Ernest Hemingway-The Old Man and the Sea

‘The Old Man and the Sea’ is my favourite work by Hemingway. Here are two quotes that have direct parallels with trading:  

He looked down into the water and watched the lines that went straight down into the dark of the water. He kept them straighter than anyone did, so that each level in the darkness of the stream there would be a bait waiting exactly where he wished it to be for any fish that swam there. Others let them drift with the current and sometimes they were at sixty fathoms when the fishermen thought they were at a hundred. But, he thought, I keep them with precision. Only I have no luck any more. But who knows? Maybe today. Every day is a new day. It is better to be lucky. But I would rather be exact. Then when luck comes you are ready.’ 

And the great sea with its friends and its enemies. And bed, he thought. Bed is my friend. Just bed, he thought. Bed will be a great thing. It is easy when you are beaten, he thought. I never knew how easy it was. And what beat you, he thought. ‘Nothing’, he said aloud. ‘I went out too

Trade To Win, Not To Lose!

TradetowinWhen athletes are consumed by not losing rather than by winning, the game is over, often before it has even started. The same precept applies to trading. As crazy as it sounds, most traders aren’t making the money they could be — and the reason, I’d argue, is the fear of losing it. Traders are far too worried about giving money back. This paralyzing phobia can transform talented, elite professionals into disappointing underperformers.

How many times have you been up in a trade and started to think about the money? Your head tells you to bank it quickly and then play it safe. After all, you made your mark for the day, or even the week, so your job is complete. That’s not the mark of a trader; that’s the mark of an accountant.

 Trading is an occupation based on fleeting moments of opportunity. (more…)

Extension & Retracement patterns

  • Extension patterns are Bullish Butterfly, Bearish Butterfly, Bullish Crab and Bearish Crab.
  • Retracement patterns are Bullish Gartley, Bearish Gartley, Bullish Bat and Bearish Bat.

These are the patterns that I used, and the list is not exhaustive. The “hardcore” harmonic traders might look at more patterns such as 5-0, Shark etc and in more time frames.

So here are the key factors I am looking at when using harmonic patterns

  • Identify key market levels, in other words, key support resistance levels. This one of the MOST important step.
  • Identify established price channel. A channel also represent the current trend, applying the appropriate patterns to follow the trend.

EXTENSION PATTERNS
 

RETRACEMENT PATTERSNS

Technically Yours/ASR TEAM/BARODA

Ernest Hemingway

‘The Old Man and the Sea’ is my favourite work by Hemingway. Here are two quotes that have direct parallels with trading:  

He looked down into the water and watched the lines that went straight down into the dark of the water. He kept them straighter than anyone did, so that each level in the darkness of the stream there would be a bait waiting exactly where he wished it to be for any fish that swam there. Others let them drift with the current and sometimes they were at sixty fathoms when the fishermen thought they were at a hundred. But, he thought, I keep them with precision. Only I have no luck any more. But who knows? Maybe today. Every day is a new day. It is better to be lucky. But I would rather be exact. Then when luck comes you are ready.’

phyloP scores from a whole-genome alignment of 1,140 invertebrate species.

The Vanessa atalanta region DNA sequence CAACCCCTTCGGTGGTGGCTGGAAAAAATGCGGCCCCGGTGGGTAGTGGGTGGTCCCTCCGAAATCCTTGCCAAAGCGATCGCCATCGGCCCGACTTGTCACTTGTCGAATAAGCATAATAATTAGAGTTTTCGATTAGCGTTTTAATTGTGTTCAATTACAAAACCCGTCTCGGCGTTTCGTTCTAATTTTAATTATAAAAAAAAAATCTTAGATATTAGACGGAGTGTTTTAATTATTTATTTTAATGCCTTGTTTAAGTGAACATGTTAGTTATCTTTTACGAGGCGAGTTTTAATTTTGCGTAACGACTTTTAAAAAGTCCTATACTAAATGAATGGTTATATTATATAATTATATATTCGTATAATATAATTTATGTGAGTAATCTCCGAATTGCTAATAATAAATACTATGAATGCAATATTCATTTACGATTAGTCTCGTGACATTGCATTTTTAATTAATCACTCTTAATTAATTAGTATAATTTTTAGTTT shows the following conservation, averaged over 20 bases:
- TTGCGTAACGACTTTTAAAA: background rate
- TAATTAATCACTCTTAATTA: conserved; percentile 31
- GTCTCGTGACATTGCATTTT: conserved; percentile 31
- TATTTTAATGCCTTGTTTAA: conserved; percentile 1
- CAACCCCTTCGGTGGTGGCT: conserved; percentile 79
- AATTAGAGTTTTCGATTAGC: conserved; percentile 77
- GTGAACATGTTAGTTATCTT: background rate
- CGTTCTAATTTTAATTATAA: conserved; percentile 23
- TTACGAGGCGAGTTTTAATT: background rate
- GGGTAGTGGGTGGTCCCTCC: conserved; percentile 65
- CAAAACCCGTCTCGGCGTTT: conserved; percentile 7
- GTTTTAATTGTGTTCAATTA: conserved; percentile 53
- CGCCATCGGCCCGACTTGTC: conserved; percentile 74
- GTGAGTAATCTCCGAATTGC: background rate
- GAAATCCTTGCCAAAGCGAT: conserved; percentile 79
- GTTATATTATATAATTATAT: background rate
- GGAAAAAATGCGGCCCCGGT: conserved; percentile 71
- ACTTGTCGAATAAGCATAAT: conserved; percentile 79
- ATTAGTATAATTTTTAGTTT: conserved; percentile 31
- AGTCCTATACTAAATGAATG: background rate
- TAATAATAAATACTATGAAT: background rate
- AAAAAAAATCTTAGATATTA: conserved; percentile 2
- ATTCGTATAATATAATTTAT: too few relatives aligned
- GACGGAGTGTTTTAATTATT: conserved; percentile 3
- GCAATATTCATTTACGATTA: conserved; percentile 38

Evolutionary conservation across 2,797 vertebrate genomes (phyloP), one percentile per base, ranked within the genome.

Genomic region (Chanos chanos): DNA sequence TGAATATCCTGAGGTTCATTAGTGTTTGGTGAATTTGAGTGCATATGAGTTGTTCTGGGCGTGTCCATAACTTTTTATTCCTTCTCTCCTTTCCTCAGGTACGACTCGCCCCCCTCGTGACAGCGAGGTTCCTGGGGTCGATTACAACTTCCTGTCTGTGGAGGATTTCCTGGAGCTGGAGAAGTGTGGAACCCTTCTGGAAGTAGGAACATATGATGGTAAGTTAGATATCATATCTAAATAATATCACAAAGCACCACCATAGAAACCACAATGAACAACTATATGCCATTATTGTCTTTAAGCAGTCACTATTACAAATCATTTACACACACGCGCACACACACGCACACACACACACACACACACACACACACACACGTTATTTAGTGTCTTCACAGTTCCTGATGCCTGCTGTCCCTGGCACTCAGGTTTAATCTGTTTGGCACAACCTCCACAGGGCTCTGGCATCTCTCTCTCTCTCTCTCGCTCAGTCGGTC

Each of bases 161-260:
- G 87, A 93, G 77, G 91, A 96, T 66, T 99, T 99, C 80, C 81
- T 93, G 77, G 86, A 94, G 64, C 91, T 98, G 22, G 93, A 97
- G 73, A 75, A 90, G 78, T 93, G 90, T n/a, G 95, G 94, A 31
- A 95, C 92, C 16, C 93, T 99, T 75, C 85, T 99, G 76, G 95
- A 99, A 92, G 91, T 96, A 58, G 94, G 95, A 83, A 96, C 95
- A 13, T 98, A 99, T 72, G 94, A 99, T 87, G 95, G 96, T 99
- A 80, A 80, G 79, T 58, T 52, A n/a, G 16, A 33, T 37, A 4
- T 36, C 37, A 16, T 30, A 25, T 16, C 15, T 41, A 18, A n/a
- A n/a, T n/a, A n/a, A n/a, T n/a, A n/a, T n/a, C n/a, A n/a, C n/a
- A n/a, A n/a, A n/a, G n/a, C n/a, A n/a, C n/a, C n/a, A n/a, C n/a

And the great sea with its friends and its enemies. And bed, he thought. Bed is my friend. Just bed, he thought. Bed will be a great thing. It is easy when you are beaten, he thought. I never knew how easy it was. And what beat you, he thought. ‘Nothing’, he said aloud. ‘I went out too far.’

Trade To Win, Not To Lose!

When athletes are consumed by not losing rather than by winning, the game is over, often before it has even started. The same precept applies to trading. As crazy as it sounds, most traders aren’t making the money they could be — and the reason, I’d argue, is the fear of losing it. Traders are far too worried about giving money back. This paralyzing phobia can transform talented, elite professionals into disappointing underperformers.

How many times have you been up in a trade and started to think about the money? Your head tells you to bank it quickly and then play it safe. After all, you made your mark for the day, or even the week, so your job is complete. That’s not the mark of a trader; that’s the mark of an accountant. 

Trading is an occupation based on fleeting moments of opportunity. They’re here one second, gone the next and entirely out of anyone’s control. The best traders love this, and even crave it. When the action is on, they’re prepared and trained to strike hard, as they have no idea when the next great trade will appear. 

It’s akin to fishing: You can be out on the water all day and not get a bite, but when you hit a school of tuna, you better have your rods ready and baited to maximize the opportunity. All that matters, ultimately, is how many pounds of fish you caught, not how long it took to reel them in. 

The key is to force yourself to step outside your comfort zones.

  1. Develop guidelines that will require you to increase your position size.
  2. Should you fail to follow your rules you must impose severe consequences.

The goal is not to change your personality or eliminate your fear, but rather the purpose is to get you out of the comfort zone of hording money.

Money in itself is useless, unless it is put to use!
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